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Monday, July 14, 2014


Father of English literature, originator of English vernacular tradition, the greatest English poet of the Middle Ages, this was Geoffrey Chaucer (c.1343-1400); author, philosopher, alchemist, astronomer, civil servant, courtier, diplomat, bureaucrat, leaving his trace in each of these domains. To say of him that he was a man of many talents (which he was, indeed), would be a misnomer: because he was larger than life.

One of my childhood memories is of two books staying together on the shelf in an uncle's house: Chaucer's Canterbury Tales near Boccacio's Decameron. Understanding the importance of one of them nurtures your understanding of the importance of the other; and it nurtures further your understanding of their crucial moment in the European culture: they opened the gates of the vernacular; they liberated the flow of the modern age. We belong to their mentality, they belong to ours. Basically we are on the same page.

I was visiting the other day the English Bookshop in Bucharest, and that childhood memory came to my mind, as I noticed a splendid copy of The Canterbury Tales, a Wordsworth edition from 2002. And I considered the pros and the cons of buying it. As vernacular as it is its language, it is still very different from what is in use nowadays. Maybe it's better to find a good translation (as it was the book in my uncle's bookshelf).  Otherwise the risk is to try one page, to get lost after a few lines, to put the book some place among other books ejusdem farinae and to forget about it.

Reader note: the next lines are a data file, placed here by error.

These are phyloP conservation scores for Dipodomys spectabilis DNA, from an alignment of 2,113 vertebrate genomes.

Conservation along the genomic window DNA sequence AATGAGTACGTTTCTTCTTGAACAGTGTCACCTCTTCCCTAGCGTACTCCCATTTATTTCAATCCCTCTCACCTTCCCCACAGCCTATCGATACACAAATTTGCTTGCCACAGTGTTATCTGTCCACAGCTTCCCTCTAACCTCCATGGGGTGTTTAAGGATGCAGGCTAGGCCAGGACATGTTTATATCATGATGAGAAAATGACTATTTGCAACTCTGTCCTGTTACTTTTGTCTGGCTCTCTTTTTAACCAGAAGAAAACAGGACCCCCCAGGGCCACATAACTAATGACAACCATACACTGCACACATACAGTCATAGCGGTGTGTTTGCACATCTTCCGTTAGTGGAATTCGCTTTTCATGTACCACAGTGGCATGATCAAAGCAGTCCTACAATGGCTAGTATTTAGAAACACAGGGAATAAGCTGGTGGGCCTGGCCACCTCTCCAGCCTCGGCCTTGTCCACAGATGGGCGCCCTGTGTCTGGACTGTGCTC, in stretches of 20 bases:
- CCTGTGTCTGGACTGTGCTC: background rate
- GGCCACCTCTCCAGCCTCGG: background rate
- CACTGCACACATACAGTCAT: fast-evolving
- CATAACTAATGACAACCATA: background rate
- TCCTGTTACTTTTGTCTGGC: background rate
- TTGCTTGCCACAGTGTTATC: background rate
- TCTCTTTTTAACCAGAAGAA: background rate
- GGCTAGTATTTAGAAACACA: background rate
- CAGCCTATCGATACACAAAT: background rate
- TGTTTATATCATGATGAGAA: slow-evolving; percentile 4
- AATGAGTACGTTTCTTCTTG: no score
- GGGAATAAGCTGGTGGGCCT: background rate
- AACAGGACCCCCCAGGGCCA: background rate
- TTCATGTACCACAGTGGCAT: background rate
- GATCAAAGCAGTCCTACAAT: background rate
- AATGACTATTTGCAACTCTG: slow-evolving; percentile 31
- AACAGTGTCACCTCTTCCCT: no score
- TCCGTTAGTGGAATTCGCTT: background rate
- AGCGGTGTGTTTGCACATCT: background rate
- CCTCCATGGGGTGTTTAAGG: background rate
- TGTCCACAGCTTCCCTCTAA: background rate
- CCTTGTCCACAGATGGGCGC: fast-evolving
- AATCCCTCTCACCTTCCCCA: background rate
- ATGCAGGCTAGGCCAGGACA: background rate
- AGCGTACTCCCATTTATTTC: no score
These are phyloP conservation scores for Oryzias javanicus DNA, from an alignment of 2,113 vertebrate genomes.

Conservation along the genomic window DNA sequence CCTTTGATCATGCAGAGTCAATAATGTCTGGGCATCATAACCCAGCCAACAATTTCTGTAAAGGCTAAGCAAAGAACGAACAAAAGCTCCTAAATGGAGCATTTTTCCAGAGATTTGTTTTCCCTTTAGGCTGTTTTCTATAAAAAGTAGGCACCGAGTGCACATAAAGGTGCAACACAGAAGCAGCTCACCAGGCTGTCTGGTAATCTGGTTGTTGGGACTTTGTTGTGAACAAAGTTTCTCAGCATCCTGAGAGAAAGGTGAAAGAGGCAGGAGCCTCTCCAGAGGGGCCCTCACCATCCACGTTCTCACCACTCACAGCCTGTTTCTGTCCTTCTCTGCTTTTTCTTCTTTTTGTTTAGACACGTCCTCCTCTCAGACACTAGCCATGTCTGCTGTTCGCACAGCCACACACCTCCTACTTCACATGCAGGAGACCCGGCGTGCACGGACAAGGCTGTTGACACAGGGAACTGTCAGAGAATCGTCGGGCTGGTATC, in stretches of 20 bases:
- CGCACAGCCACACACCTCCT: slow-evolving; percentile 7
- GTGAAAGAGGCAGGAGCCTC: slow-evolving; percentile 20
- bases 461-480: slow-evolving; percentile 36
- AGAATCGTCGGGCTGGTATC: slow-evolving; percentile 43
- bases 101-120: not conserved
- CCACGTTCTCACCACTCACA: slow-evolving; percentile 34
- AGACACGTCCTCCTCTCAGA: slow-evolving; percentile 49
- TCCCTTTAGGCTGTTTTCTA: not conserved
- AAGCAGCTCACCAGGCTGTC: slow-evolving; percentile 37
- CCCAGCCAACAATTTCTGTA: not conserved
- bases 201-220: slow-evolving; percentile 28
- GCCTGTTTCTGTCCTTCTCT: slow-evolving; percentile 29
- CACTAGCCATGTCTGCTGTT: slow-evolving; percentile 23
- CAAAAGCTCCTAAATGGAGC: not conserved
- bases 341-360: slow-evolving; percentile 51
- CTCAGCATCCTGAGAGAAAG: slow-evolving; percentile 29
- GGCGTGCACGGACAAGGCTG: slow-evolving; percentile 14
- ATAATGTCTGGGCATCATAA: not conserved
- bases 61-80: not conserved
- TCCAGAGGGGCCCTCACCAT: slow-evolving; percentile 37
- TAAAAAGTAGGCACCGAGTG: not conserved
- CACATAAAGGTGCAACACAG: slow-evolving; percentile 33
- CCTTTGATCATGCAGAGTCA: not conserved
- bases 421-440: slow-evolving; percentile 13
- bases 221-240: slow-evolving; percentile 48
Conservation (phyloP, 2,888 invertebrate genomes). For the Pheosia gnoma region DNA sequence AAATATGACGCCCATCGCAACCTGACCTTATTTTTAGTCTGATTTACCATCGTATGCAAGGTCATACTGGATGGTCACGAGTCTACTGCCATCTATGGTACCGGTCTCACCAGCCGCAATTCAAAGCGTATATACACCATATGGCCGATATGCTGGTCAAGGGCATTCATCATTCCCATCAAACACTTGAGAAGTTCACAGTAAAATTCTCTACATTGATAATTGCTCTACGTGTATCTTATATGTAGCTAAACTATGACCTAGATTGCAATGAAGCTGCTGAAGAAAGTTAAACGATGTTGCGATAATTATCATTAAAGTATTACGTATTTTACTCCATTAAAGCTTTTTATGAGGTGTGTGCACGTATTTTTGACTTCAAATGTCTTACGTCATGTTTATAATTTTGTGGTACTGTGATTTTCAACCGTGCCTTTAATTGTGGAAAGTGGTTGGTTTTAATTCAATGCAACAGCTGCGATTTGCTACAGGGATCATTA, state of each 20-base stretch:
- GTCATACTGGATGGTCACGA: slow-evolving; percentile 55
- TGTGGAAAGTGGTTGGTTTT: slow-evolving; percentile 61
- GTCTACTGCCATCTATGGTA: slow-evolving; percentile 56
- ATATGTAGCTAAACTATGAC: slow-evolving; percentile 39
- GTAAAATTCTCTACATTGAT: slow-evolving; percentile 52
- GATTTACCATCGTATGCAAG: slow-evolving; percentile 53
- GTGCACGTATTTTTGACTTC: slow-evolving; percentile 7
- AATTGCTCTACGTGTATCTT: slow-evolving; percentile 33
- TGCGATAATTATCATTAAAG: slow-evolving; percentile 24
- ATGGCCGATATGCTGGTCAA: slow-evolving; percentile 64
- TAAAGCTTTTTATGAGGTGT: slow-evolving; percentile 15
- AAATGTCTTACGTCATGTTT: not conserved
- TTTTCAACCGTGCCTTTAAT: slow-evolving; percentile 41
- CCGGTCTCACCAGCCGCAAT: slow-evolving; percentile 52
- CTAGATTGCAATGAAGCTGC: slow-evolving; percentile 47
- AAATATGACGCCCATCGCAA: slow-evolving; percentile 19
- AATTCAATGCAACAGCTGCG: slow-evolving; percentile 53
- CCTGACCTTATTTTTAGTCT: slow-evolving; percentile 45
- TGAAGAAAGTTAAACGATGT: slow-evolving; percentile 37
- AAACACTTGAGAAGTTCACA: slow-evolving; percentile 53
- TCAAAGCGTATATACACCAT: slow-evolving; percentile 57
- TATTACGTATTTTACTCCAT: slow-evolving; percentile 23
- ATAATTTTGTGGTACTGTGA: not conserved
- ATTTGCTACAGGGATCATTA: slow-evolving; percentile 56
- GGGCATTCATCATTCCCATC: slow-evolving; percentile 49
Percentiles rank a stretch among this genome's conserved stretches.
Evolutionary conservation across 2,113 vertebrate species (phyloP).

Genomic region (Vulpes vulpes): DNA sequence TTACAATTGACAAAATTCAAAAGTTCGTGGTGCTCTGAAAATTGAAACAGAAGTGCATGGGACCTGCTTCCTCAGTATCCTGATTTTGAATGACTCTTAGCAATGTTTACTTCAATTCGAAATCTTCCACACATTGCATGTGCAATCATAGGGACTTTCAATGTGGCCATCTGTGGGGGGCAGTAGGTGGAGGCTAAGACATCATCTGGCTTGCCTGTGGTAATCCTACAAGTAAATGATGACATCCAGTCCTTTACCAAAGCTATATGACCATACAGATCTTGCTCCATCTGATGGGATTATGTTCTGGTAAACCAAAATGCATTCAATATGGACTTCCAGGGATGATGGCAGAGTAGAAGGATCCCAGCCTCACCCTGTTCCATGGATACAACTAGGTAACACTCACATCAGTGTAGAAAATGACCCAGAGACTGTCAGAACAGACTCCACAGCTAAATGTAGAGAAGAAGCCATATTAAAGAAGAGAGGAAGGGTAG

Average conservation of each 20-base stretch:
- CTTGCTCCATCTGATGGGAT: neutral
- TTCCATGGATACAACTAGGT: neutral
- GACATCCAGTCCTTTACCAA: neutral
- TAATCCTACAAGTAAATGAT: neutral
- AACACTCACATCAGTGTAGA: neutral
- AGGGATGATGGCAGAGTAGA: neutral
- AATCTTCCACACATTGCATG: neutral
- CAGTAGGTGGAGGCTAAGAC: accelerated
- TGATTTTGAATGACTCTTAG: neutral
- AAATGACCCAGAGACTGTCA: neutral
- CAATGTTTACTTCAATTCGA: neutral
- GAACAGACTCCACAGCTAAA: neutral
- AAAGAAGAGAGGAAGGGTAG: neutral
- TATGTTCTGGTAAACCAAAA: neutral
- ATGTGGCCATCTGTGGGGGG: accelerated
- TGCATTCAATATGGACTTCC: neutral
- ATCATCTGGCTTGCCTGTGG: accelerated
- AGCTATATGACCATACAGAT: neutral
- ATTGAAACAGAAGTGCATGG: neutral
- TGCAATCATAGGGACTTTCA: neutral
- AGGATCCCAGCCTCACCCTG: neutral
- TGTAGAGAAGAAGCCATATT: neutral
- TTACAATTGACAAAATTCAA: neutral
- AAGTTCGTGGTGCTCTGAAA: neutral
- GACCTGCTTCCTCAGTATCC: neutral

All this was true (and well experienced), while not buying the book would have meant losing great indulgements; taking it from the bookshelf every now and then, opening it each time at another page (that being the case with any book of sand, according to Borges - and this was definitely a book of sand) reading some lines, getting lost in its riches of language, enjoying the moment. I opened the book and looked at a few pages. Each tale was preceded by an explanatory text, a plot summary was provided, as well as scholarly bibliography. Many lines in the tales were having annotations to help understanding the old wording.

Look here, just a couple of lines at random:

Whilom, as olde stories tell us (once upon a time)
Ther was a Duk that highte Theseus (was called)
[The Knight's Tale, page 39]

He conquered al the regne of Femynynye (kingdom; Amazonia)
That wilom was y cleped Cithea (formerly; called)
[The Knight's Tale, page 39]

In old days of the kyng Arthur,
Of which that Britouns spekeen gret honour
Al was this lond fulfilled of fayrie (fairies)
The elf queen with hir joly compagne
Daunced fuloft in many a grene mede (meadow)

I decided to buy the book.

(A Life in Books)



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